News From Terre Haute, Indiana

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January 27, 2014

Blues festival to stay at Crossroads

Adjustments made after talk of injunction

TERRE HAUTE — Terre Haute’s annual Blues at the Crossroads downtown music festival got strong support Monday from the city’s Board of Public Works and Safety.

The five-person board, appointed by the mayor, unanimously approved closing streets and sidewalks downtown for the Sept. 12 and 13 event.

Mike Ellis, a downtown business owner and Terre Haute attorney, had threatened to seek an injunction against the festival if the board failed to make changes in the manner in which the festival takes place. He asserted that the festival has made access to one or more of his Wabash Avenue businesses difficult in the past.

In response, the board approved the festival street and sidewalk closures but changed the event’s western perimeter to avoid any possible blocking of Ellis’ businesses. In the past, the western perimeter extended about 20 feet west of the Vigo County School Corp. parking lot. This year, the perimeter will stop at the western edge of that parking lot, leaving a sidewalk open along the eastern edge of the Center City building, which Ellis owns.

The board also instructed festival organizers to avoid parking trucks on Wabash that might block an Ellis business.

“It’s a good resolution,” said Ellis, who was reached shortly after the board meeting. Ellis did not attend the board meeting because of being in court, he said.

“Obviously, it was never our intent to shut them down,” Ellis said. “I wish them a successful event.” The idea was for the festival to be good for everyone, he said.

Connie Wrin, the festival’s founder and organizer, said the board’s approval gives her the green light to start booking acts for the festival.

“I’ve had a lot of people on hold,” Wrin said after the board meeting in City Hall. Bands like to start booking engagements early, and she has had four “on hold,” she said.

“This is a weight off my shoulders,” Wrin said smiling. “I’m happy we have the support of the city. It’s awesome.”

Board of Works President Bob Murray, shortly before the board members voted, said the festival brings a lot of people downtown who normally otherwise would not go there. It provides good exposure to downtown businesses, he said.

“This is a good way for people to find out what is going on downtown,” he said.

Jon Stinson, vice president of the board, agreed, stating the festival is “very well done.”

About a dozen people attended the board meeting in apparent support of the festival, although no one spoke on its behalf from the public, except for Wrin. She brought with her a letter to the board stating support for the event signed by representatives of businesses located inside the festival perimeter, including J. Gumbo’s, River Wools, Yogurt in Love, Boo’s Crossroads Cafe, Asian Market, Mic’s Pics, Chavas Mexican Grill, Modern Charm and others.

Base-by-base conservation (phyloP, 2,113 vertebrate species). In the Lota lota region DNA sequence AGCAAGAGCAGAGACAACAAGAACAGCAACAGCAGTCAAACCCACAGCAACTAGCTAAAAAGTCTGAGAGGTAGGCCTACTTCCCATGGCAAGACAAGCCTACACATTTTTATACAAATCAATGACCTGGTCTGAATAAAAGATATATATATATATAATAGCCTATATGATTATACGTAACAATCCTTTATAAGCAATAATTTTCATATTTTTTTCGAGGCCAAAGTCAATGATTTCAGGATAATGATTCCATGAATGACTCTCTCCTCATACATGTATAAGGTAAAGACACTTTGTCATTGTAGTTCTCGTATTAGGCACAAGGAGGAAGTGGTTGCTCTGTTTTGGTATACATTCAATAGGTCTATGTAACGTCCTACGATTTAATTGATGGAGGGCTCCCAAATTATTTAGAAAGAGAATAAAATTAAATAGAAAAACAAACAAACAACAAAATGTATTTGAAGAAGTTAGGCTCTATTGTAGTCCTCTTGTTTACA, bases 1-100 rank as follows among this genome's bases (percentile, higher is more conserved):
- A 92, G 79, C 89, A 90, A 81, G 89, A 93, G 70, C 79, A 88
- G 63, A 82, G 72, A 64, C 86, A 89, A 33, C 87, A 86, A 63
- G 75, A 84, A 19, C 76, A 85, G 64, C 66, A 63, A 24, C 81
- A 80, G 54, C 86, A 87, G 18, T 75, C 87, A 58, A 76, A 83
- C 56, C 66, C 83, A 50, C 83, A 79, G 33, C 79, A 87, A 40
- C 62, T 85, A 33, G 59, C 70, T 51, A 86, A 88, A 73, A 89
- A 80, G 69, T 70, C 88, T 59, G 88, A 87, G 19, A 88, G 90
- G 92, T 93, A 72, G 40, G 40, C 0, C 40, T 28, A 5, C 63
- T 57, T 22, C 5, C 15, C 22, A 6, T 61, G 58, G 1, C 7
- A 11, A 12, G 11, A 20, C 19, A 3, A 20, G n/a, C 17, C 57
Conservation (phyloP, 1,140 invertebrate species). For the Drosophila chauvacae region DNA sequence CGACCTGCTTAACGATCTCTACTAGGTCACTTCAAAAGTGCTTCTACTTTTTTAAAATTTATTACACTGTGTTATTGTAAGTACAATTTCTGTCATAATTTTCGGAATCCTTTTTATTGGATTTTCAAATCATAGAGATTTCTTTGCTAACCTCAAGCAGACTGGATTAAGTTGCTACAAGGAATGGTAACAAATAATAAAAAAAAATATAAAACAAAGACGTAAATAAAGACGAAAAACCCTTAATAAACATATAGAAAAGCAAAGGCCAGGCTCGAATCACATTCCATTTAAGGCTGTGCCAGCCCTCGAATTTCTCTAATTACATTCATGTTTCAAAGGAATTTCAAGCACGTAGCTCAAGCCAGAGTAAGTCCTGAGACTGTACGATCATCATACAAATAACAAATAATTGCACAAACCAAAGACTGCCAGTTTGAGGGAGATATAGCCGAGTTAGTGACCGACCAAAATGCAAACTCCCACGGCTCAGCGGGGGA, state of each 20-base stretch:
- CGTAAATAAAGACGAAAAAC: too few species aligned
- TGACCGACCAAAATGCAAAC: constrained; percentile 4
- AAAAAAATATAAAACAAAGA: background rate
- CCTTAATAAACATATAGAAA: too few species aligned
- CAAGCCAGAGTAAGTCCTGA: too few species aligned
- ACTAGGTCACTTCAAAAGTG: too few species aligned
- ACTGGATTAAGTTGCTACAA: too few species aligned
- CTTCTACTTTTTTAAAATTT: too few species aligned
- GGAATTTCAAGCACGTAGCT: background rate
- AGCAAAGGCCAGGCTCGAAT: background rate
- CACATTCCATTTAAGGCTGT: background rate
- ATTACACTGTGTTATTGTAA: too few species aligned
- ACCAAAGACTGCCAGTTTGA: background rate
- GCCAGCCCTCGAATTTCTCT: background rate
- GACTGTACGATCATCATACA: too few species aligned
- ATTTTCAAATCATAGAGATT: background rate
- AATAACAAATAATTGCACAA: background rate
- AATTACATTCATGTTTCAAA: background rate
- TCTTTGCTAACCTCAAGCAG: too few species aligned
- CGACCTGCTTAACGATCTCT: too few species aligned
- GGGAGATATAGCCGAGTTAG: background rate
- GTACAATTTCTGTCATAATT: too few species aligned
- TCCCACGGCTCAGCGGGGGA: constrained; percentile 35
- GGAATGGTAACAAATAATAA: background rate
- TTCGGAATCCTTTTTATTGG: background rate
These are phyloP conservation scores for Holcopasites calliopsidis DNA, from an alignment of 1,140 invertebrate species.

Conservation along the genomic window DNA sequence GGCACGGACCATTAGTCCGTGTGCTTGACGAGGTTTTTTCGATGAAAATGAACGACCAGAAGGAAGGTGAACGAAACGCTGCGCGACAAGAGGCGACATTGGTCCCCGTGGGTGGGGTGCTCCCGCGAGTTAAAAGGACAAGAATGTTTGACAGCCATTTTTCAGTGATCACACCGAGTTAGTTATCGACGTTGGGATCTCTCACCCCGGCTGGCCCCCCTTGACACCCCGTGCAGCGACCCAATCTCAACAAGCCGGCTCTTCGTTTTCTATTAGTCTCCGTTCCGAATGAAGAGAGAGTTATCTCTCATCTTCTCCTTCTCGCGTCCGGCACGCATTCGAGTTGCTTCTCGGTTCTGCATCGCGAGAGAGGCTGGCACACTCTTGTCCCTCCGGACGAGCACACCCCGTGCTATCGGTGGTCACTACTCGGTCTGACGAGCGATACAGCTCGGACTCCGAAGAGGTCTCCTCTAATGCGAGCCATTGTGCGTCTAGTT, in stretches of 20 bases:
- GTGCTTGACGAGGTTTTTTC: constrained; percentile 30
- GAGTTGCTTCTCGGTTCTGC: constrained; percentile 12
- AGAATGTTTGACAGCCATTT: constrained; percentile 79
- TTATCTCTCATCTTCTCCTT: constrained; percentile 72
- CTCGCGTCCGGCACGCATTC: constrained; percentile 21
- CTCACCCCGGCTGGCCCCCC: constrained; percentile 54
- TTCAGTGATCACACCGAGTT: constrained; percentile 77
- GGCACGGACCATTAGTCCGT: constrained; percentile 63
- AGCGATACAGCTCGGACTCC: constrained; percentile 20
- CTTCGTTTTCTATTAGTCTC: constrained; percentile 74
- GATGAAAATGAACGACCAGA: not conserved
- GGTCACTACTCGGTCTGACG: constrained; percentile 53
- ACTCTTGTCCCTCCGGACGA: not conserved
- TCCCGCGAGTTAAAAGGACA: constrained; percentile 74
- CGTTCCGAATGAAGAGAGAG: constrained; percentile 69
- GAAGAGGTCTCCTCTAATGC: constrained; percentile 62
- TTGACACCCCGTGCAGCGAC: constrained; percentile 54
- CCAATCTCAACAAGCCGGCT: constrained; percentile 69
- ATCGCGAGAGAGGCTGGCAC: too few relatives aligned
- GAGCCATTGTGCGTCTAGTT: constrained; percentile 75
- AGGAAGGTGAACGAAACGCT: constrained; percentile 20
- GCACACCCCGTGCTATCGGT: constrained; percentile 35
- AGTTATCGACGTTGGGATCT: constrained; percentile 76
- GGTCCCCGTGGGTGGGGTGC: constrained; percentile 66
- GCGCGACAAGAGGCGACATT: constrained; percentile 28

Wrin also provided the board with the written instructions provided to festival gate personnel. They are instructed to allow people to enter the festival grounds without charge if they are simply visiting a business within the festival perimeter but do not intend to stay for the music. Only people paying the gate entry fee will receive a wrist band entitling them to stay for the festival itself, the instructions state.

Charging an entry fee is the only way to make the festival work, Wrin told the board. The event costs about $120,000 to put on, she said.

One of Ellis’ concerns was the festival practice of charging of an admission fee to access public sidewalks inside the festival perimeter. His businesses are just outside the festival area.

To accommodate the festival, the Board of Works approved closing a portion of Wabash Avenue at Seventh Street. It also approved closing Seventh Street to the alleys south and north of Wabash. The alleys are to remain open to either the public or to emergency vehicles.

The streets and sidewalks will be closed for the festival starting at 1 p.m. Sept. 12 and will open again about 3 a.m. Sept. 14, Wrin told the board.

Reporter Arthur Foulkes can be reached at 812-231-4232 or arthur.foulkes@tribstar.com.

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